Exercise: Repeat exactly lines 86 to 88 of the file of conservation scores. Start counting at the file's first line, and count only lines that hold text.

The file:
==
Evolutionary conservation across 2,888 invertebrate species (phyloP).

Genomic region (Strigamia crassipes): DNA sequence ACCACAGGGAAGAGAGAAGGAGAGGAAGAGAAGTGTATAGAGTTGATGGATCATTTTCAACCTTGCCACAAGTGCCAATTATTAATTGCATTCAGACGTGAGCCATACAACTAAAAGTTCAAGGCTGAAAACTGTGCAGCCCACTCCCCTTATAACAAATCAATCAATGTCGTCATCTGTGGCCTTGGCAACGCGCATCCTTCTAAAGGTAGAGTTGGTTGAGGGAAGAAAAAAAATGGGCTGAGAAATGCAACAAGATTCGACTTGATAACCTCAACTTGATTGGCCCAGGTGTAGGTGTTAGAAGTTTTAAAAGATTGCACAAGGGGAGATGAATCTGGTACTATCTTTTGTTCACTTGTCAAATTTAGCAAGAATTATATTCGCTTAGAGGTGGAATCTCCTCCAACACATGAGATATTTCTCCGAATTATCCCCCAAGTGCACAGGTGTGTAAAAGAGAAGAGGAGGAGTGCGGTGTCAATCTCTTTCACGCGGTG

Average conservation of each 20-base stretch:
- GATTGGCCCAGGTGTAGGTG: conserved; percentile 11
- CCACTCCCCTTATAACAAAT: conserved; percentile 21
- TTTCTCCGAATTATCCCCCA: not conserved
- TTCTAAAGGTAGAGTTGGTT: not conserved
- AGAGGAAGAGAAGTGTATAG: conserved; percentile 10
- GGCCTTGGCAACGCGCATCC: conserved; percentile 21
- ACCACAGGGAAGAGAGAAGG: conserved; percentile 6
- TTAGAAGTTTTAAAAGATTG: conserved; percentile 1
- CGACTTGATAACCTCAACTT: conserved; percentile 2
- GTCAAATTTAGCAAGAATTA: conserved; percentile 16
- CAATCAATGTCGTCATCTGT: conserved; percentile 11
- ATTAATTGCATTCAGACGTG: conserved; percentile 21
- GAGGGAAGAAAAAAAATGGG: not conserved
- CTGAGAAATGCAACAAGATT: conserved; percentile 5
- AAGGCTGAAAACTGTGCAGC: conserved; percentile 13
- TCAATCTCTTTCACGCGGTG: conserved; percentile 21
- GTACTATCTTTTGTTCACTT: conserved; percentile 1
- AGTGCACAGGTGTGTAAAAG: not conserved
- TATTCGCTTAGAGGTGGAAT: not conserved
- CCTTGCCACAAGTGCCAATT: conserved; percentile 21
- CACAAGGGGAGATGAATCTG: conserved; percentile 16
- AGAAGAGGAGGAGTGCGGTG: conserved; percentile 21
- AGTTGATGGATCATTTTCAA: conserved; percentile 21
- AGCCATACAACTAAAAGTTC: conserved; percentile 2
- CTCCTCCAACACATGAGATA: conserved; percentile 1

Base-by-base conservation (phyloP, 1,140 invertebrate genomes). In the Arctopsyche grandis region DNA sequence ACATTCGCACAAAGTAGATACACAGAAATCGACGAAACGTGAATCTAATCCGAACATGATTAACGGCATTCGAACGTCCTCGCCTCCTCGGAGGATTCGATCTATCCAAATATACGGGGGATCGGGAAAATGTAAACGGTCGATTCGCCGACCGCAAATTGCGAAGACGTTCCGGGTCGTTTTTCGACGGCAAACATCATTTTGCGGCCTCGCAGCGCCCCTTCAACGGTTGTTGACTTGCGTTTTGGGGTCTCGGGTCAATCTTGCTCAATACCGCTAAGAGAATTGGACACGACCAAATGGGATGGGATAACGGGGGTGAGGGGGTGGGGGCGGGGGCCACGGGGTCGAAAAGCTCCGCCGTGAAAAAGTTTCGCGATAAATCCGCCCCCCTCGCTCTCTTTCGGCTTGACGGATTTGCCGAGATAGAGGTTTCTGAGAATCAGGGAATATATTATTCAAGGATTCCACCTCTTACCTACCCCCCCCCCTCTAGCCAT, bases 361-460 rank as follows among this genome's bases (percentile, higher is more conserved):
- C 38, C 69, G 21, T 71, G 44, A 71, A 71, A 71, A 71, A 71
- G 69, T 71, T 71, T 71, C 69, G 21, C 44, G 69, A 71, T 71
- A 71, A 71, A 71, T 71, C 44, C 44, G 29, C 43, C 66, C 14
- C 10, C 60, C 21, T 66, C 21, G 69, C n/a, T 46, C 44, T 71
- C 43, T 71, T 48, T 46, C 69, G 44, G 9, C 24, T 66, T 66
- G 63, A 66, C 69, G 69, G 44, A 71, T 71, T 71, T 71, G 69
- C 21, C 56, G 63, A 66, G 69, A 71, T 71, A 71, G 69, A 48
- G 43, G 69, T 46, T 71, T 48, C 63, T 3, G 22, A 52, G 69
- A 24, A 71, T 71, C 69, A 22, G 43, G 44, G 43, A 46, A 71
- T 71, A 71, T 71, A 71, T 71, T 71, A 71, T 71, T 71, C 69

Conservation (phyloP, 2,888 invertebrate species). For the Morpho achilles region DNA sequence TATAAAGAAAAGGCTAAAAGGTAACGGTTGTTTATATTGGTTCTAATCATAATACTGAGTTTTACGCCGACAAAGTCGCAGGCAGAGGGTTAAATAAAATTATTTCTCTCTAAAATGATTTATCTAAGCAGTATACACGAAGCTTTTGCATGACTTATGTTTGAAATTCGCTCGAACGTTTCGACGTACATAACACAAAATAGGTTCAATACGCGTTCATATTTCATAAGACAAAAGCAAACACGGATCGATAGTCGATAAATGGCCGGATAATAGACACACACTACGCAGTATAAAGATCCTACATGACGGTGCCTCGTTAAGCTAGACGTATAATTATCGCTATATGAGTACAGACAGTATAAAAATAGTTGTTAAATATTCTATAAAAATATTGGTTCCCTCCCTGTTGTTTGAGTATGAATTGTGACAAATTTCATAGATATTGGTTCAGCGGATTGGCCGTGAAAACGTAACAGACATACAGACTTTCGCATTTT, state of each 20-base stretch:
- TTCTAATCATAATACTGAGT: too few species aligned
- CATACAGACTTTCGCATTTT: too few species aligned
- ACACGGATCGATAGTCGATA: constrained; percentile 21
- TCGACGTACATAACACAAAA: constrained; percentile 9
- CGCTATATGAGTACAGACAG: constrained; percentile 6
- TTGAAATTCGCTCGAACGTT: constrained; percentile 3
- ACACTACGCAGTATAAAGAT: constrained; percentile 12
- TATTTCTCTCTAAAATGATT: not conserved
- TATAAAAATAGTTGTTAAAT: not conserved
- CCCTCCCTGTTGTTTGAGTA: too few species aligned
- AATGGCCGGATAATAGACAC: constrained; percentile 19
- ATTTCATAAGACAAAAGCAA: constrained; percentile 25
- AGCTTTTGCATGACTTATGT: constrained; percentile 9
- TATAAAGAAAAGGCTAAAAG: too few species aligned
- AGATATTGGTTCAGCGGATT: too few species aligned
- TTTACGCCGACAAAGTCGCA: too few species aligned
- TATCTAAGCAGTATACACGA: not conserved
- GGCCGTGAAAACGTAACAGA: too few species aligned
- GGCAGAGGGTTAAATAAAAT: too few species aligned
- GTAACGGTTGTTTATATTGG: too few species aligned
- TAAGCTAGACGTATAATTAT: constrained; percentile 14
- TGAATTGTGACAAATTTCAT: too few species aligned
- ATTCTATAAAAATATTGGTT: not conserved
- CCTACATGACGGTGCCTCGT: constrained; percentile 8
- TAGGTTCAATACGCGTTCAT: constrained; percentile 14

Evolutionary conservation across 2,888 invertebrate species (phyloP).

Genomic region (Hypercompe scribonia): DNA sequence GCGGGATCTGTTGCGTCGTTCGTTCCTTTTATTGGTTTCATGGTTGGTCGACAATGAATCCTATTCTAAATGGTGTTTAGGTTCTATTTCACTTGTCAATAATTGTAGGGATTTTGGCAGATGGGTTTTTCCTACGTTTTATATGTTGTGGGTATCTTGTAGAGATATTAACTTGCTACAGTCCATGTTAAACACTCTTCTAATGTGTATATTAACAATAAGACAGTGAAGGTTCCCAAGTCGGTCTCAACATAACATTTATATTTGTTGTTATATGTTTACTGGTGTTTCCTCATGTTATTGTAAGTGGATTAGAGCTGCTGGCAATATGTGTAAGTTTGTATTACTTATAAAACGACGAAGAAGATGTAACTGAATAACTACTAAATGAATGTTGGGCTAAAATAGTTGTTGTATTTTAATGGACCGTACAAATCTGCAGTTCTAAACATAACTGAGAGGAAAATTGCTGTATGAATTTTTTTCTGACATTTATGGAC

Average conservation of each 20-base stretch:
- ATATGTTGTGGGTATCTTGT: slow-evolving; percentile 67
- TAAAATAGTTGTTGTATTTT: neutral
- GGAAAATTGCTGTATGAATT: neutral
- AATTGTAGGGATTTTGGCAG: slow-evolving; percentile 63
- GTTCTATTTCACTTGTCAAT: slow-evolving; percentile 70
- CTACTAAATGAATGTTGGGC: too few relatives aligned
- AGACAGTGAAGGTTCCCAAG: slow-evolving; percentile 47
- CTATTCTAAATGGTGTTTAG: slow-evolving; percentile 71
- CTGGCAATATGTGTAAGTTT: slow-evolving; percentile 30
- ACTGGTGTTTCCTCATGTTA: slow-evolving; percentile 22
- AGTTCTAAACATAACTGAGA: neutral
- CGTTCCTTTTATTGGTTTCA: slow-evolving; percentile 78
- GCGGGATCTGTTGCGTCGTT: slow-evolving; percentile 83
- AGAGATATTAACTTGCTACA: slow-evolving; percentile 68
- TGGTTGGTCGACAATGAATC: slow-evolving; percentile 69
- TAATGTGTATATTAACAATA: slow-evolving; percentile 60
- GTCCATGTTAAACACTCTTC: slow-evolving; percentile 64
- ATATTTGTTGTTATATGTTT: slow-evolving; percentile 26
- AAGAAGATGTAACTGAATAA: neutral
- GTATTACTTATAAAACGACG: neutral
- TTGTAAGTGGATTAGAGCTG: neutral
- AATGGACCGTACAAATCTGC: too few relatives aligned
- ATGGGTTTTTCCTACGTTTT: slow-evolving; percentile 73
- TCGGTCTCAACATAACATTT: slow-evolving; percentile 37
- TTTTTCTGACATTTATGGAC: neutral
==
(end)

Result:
- ATATTTGTTGTTATATGTTT: slow-evolving; percentile 26
- AAGAAGATGTAACTGAATAA: neutral
- GTATTACTTATAAAACGACG: neutral